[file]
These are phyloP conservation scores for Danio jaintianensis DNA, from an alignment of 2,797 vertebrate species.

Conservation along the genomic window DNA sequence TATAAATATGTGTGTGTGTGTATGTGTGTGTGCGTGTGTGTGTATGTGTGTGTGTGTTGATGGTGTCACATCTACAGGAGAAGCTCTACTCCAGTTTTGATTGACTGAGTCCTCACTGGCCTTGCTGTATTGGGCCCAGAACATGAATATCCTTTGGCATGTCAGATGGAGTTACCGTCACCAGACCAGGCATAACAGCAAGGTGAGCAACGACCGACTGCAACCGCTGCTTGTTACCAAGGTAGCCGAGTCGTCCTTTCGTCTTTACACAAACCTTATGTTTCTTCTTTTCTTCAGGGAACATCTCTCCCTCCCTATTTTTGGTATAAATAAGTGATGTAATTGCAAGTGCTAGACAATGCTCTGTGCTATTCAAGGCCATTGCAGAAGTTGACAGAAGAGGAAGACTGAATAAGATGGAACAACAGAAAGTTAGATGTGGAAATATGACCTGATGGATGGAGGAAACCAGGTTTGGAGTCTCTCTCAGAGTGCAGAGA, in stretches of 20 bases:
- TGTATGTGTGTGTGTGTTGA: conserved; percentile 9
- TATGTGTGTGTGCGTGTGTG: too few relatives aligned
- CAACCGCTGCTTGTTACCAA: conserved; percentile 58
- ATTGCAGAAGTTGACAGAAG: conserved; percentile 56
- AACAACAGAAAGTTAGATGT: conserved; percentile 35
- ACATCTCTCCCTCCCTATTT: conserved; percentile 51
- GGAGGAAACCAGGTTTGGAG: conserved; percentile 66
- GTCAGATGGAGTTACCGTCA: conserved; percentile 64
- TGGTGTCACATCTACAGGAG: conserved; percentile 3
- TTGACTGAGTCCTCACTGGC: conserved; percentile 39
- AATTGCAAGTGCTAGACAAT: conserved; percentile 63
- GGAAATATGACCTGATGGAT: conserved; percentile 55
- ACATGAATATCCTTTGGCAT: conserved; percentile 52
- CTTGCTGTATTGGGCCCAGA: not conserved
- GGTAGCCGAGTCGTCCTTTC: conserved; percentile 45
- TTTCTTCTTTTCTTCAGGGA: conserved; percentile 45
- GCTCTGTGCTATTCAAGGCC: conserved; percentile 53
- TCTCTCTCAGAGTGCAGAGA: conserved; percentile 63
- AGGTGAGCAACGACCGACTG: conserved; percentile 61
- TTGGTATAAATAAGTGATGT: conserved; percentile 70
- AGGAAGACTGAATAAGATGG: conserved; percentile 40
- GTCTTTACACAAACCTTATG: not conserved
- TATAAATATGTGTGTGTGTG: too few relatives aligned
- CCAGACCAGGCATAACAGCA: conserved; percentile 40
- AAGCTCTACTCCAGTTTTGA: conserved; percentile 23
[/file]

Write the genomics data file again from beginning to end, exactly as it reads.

These are phyloP conservation scores for Danio jaintianensis DNA, from an alignment of 2,797 vertebrate species.

Conservation along the genomic window DNA sequence TATAAATATGTGTGTGTGTGTATGTGTGTGTGCGTGTGTGTGTATGTGTGTGTGTGTTGATGGTGTCACATCTACAGGAGAAGCTCTACTCCAGTTTTGATTGACTGAGTCCTCACTGGCCTTGCTGTATTGGGCCCAGAACATGAATATCCTTTGGCATGTCAGATGGAGTTACCGTCACCAGACCAGGCATAACAGCAAGGTGAGCAACGACCGACTGCAACCGCTGCTTGTTACCAAGGTAGCCGAGTCGTCCTTTCGTCTTTACACAAACCTTATGTTTCTTCTTTTCTTCAGGGAACATCTCTCCCTCCCTATTTTTGGTATAAATAAGTGATGTAATTGCAAGTGCTAGACAATGCTCTGTGCTATTCAAGGCCATTGCAGAAGTTGACAGAAGAGGAAGACTGAATAAGATGGAACAACAGAAAGTTAGATGTGGAAATATGACCTGATGGATGGAGGAAACCAGGTTTGGAGTCTCTCTCAGAGTGCAGAGA, in stretches of 20 bases:
- TGTATGTGTGTGTGTGTTGA: conserved; percentile 9
- TATGTGTGTGTGCGTGTGTG: too few relatives aligned
- CAACCGCTGCTTGTTACCAA: conserved; percentile 58
- ATTGCAGAAGTTGACAGAAG: conserved; percentile 56
- AACAACAGAAAGTTAGATGT: conserved; percentile 35
- ACATCTCTCCCTCCCTATTT: conserved; percentile 51
- GGAGGAAACCAGGTTTGGAG: conserved; percentile 66
- GTCAGATGGAGTTACCGTCA: conserved; percentile 64
- TGGTGTCACATCTACAGGAG: conserved; percentile 3
- TTGACTGAGTCCTCACTGGC: conserved; percentile 39
- AATTGCAAGTGCTAGACAAT: conserved; percentile 63
- GGAAATATGACCTGATGGAT: conserved; percentile 55
- ACATGAATATCCTTTGGCAT: conserved; percentile 52
- CTTGCTGTATTGGGCCCAGA: not conserved
- GGTAGCCGAGTCGTCCTTTC: conserved; percentile 45
- TTTCTTCTTTTCTTCAGGGA: conserved; percentile 45
- GCTCTGTGCTATTCAAGGCC: conserved; percentile 53
- TCTCTCTCAGAGTGCAGAGA: conserved; percentile 63
- AGGTGAGCAACGACCGACTG: conserved; percentile 61
- TTGGTATAAATAAGTGATGT: conserved; percentile 70
- AGGAAGACTGAATAAGATGG: conserved; percentile 40
- GTCTTTACACAAACCTTATG: not conserved
- TATAAATATGTGTGTGTGTG: too few relatives aligned
- CCAGACCAGGCATAACAGCA: conserved; percentile 40
- AAGCTCTACTCCAGTTTTGA: conserved; percentile 23